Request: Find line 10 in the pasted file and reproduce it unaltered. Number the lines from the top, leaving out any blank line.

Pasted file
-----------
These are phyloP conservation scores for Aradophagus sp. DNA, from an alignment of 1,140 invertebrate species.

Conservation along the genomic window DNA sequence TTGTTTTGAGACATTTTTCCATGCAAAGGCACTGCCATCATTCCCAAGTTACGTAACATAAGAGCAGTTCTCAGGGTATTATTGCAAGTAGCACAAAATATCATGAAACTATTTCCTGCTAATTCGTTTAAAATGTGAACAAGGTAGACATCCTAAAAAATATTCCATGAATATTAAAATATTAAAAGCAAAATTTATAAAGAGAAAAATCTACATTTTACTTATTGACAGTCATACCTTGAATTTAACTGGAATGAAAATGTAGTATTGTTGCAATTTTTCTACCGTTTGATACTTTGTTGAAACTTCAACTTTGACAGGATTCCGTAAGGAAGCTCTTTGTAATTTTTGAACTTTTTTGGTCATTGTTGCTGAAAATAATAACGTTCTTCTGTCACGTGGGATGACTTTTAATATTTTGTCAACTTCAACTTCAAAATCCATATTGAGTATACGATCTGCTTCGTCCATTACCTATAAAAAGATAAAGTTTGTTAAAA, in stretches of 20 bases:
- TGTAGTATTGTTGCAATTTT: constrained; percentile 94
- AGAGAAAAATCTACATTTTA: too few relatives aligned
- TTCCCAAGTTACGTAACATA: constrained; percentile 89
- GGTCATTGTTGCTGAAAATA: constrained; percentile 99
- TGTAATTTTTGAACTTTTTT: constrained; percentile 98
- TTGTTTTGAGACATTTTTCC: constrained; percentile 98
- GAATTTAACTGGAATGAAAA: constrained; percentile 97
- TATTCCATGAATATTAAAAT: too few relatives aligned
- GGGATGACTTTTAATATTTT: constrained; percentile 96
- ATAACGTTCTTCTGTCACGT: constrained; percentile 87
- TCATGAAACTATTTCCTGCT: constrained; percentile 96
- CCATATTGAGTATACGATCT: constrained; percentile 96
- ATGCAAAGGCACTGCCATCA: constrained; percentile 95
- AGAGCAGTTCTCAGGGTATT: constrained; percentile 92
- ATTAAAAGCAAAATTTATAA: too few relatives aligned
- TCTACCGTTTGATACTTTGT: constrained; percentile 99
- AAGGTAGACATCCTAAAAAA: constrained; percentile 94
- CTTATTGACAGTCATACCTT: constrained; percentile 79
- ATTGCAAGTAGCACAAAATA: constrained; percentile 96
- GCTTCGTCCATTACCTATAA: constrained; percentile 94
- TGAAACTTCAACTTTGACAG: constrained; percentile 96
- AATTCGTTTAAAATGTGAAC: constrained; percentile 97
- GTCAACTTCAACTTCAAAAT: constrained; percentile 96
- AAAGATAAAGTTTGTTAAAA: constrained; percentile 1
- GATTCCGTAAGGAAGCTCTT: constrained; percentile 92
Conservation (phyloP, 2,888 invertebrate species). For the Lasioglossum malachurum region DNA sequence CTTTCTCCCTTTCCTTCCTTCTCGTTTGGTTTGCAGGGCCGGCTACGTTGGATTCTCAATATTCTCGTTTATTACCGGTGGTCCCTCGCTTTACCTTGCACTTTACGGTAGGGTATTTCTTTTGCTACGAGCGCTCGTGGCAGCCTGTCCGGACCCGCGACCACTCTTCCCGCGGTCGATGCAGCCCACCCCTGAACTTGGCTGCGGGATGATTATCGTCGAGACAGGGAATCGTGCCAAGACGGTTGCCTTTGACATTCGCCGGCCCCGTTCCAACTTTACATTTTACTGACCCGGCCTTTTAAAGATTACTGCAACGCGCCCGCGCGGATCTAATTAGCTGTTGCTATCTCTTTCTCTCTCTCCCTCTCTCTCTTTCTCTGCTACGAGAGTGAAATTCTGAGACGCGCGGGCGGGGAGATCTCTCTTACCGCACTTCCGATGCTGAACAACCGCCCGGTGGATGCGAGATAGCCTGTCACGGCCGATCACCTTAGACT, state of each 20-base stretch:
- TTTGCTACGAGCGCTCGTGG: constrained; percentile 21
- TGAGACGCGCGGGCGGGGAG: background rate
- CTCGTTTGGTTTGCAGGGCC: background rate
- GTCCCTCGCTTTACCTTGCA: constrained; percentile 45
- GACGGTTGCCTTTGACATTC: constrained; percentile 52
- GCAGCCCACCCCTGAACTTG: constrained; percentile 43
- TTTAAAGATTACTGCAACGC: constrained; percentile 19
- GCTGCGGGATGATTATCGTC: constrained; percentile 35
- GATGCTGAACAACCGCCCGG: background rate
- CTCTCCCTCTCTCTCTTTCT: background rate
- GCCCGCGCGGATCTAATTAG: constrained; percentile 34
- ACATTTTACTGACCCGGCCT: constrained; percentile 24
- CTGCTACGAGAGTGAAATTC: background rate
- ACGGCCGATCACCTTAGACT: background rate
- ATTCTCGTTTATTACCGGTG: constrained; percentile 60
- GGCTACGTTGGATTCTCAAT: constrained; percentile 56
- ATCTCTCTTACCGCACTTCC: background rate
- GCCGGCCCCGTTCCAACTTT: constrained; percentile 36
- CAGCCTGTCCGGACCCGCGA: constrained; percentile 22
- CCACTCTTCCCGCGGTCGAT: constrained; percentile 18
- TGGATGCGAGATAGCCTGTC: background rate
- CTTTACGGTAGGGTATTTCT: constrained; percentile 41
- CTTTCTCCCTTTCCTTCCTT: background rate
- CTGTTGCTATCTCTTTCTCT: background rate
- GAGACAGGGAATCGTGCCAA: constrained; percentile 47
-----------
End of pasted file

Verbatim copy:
- TATTCCATGAATATTAAAAT: too few relatives aligned